SCOTT HOME STILL OFF-LIMITS TO CHILDREN

Date: 1991-10-19

Author: GORDON OLIVER - of the Oregonian Staff

Children's Services Division officials said in court Friday that the agency opposes the immediate return of any children to Sherry Scott, a former Cornelius woman who was accused of neglecting the 27 youngsters she once cared for in her home.

CSD caseworker Brian Dobbs said the agency believes that Scott still does not accept full responsibility for the problems that led to CSD's removal of her children last February. Dobbs also said Scott has lived in her present home for only six weeks and needs more time to stabilize her living situation.

Scott, who lives in a mobile home near Forest Grove, told Washington County Juvenile Court Judge Gayle Nachtigal that she would like four daughters returned immediately.

She eventually wants nine other biological and adopted children back in her custody in two subsequent phases. Many of the children, now living in foster homes, are physically or mentally disabled.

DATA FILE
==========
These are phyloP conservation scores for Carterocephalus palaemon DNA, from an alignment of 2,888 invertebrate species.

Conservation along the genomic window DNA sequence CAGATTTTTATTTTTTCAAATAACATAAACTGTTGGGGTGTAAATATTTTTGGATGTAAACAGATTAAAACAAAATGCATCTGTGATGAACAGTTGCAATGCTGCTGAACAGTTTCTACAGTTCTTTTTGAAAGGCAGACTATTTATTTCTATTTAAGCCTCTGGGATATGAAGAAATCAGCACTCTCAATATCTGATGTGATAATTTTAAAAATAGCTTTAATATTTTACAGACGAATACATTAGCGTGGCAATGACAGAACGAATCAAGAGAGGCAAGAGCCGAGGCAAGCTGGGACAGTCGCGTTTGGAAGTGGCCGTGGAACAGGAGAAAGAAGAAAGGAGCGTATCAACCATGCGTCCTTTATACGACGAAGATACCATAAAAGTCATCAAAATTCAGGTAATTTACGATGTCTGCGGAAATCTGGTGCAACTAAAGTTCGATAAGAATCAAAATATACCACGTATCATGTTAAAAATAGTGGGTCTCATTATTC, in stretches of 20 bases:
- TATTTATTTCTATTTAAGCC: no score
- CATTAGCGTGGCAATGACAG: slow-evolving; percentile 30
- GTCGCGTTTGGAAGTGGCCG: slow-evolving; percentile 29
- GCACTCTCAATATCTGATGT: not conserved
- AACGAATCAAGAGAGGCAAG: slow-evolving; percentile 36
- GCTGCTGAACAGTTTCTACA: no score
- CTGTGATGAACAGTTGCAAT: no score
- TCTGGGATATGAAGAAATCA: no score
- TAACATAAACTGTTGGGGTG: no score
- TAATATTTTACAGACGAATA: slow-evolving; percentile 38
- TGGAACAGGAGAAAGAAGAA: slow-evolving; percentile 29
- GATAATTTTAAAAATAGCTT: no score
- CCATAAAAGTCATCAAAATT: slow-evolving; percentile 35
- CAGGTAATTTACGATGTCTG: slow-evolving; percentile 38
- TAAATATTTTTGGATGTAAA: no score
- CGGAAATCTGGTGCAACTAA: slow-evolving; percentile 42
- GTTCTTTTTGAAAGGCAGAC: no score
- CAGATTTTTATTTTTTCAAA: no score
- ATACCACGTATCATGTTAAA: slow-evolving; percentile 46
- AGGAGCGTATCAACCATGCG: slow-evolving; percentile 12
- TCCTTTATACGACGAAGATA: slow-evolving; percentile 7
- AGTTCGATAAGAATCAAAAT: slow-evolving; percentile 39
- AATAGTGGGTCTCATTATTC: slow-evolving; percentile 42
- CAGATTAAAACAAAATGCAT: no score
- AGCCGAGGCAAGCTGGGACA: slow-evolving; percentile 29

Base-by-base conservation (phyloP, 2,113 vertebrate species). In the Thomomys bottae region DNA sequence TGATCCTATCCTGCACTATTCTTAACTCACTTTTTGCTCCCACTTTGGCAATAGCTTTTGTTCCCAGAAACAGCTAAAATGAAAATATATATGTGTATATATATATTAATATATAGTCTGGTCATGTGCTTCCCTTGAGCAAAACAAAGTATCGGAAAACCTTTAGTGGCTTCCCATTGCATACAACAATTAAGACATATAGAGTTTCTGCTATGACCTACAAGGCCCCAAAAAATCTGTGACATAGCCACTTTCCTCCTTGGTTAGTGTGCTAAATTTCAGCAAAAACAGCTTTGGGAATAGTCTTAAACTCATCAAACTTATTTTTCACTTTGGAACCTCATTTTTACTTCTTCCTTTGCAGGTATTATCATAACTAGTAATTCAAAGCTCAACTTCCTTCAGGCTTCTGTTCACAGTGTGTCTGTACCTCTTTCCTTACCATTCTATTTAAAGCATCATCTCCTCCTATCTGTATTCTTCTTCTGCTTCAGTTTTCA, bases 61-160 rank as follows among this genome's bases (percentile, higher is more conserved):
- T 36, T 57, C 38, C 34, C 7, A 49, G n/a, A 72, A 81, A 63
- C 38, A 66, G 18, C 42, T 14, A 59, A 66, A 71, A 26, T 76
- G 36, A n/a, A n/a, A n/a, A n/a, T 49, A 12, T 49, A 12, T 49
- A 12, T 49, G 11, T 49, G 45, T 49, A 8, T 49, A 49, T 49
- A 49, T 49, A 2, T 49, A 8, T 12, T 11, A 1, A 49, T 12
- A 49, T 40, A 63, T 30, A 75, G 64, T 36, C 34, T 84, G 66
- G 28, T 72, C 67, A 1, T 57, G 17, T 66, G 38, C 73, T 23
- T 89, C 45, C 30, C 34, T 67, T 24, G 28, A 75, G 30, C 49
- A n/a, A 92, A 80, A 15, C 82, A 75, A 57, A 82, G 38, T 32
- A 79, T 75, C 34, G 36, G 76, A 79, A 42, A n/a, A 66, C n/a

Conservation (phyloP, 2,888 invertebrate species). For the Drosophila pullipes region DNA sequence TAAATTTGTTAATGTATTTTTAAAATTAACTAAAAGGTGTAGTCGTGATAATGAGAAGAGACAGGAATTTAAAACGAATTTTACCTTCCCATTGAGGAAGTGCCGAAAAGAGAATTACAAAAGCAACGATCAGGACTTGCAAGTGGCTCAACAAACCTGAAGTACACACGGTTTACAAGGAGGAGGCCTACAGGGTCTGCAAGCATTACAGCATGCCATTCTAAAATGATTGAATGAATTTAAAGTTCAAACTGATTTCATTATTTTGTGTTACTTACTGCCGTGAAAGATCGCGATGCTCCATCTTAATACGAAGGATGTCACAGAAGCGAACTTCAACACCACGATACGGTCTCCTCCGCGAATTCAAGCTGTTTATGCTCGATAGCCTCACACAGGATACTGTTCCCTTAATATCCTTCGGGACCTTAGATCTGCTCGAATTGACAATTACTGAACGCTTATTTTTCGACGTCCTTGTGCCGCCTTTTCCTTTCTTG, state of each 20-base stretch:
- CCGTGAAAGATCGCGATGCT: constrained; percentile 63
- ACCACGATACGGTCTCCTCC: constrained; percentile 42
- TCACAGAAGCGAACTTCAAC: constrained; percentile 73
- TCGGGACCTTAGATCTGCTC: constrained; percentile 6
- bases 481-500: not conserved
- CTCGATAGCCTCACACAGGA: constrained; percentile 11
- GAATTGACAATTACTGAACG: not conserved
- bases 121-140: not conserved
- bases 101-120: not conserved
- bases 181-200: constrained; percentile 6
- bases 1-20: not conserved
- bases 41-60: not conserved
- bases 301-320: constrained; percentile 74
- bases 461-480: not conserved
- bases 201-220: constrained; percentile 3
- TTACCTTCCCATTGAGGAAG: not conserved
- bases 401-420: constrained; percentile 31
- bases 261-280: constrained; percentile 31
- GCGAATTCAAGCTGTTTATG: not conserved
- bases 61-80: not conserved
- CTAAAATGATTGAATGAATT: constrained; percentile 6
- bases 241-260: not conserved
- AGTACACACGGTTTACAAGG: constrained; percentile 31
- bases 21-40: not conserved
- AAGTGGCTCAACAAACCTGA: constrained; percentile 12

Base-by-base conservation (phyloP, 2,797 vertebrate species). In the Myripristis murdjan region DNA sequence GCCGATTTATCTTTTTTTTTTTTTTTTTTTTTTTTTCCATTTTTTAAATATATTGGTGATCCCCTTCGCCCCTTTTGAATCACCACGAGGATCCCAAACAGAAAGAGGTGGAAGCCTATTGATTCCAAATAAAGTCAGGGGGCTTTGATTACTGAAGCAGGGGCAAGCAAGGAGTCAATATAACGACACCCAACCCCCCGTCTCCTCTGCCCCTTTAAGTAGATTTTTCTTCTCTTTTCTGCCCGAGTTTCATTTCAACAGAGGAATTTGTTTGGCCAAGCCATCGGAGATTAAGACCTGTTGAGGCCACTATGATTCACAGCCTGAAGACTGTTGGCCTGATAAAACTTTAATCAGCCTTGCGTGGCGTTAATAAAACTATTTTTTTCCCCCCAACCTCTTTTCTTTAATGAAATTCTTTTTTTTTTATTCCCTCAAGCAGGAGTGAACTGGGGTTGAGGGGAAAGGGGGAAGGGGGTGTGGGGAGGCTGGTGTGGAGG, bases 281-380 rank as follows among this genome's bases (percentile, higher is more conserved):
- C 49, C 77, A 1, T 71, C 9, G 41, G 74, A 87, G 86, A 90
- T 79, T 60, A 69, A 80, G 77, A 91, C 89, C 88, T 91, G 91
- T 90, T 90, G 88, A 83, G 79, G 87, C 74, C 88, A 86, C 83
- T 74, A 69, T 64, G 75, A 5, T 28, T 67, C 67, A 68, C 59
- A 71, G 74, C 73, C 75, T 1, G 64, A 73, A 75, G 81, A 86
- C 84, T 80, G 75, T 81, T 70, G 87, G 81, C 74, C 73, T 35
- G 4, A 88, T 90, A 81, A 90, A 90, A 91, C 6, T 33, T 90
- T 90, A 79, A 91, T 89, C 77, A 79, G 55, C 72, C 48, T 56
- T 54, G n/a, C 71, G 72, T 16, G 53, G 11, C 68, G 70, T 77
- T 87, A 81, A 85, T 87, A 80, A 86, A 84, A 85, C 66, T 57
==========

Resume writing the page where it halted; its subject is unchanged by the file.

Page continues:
Attorneys for six of the children presented progress reports to the court, and two teen-age Scott girls appeared in court to request a return to their mother.

Hearings on the remaining children are scheduled for next Friday. Nachtigal will decide after that hearing how many, if any, of the children should be returned to live with Sherry Scott in her two-bedroom home.

CSD has proposed returning the children to Scott within three months.

The Children's Services Division removed 27 children from the former Scott home in Cornelius last February on allegations that the children had been poorly supervised, the home was unsanitary, and that some of the children had been involved in sexual abuse. Scott later admitted the neglect charges.

Ten of the children unrelated to the Scotts were returned to their families or to agencies that had placed them in the home. Four of the remaining Scott children are at or near adulthood or have been released from state custody, leaving 13 who remain in state foster care.

In lengthy testimony, Scott said she now realizes that she had become overextended in trying to care for so many children. She was burdened by her separation from her husband, the death of a daughter, and financial problems, she said.

``I had a place in my heart for every one of them. I just had too many to handle,'' she said.

Scott also said she is only recently learning the details about sexual abuse that occurred among children in her Cornelius home. She also said she is coming to terms with her own abuse as a child and how that affected her ability to be a good parent.

Dobbs said that Scott had recently quit her job as a housekeeper, but Scott said after the hearing that she has taken a leave of absence from that job.

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